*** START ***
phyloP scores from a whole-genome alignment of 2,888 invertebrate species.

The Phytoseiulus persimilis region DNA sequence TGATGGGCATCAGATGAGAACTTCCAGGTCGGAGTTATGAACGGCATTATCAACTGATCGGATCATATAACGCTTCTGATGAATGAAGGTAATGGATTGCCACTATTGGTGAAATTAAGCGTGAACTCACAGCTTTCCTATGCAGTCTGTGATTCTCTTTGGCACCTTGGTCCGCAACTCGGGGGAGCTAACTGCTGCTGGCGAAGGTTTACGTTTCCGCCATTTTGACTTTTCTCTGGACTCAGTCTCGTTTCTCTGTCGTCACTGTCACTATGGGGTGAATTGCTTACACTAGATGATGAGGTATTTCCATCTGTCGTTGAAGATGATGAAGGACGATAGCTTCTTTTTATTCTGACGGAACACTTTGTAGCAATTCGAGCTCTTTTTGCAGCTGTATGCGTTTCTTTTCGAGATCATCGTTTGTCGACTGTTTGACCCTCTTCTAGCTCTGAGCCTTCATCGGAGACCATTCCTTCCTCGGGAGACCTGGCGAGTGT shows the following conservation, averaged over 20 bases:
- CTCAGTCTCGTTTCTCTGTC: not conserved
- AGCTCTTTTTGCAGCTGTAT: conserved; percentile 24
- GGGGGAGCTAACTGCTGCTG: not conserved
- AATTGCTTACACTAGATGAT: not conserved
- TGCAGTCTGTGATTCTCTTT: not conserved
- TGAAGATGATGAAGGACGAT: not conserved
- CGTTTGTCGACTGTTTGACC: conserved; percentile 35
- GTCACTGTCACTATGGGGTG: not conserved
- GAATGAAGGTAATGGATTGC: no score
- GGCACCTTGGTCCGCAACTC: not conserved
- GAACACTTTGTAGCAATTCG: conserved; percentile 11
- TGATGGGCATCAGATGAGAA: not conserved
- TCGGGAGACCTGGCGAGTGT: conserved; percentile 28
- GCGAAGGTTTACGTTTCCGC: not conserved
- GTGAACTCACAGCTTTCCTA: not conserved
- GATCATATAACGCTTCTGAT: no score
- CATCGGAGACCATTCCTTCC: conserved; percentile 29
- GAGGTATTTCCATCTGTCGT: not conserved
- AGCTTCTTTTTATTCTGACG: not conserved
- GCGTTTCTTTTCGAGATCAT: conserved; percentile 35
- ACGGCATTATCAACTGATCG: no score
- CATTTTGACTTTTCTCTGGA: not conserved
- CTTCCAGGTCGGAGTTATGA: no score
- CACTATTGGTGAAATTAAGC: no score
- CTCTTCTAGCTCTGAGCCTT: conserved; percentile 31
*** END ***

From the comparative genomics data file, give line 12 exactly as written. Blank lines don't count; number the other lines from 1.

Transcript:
- GGCACCTTGGTCCGCAACTC: not conserved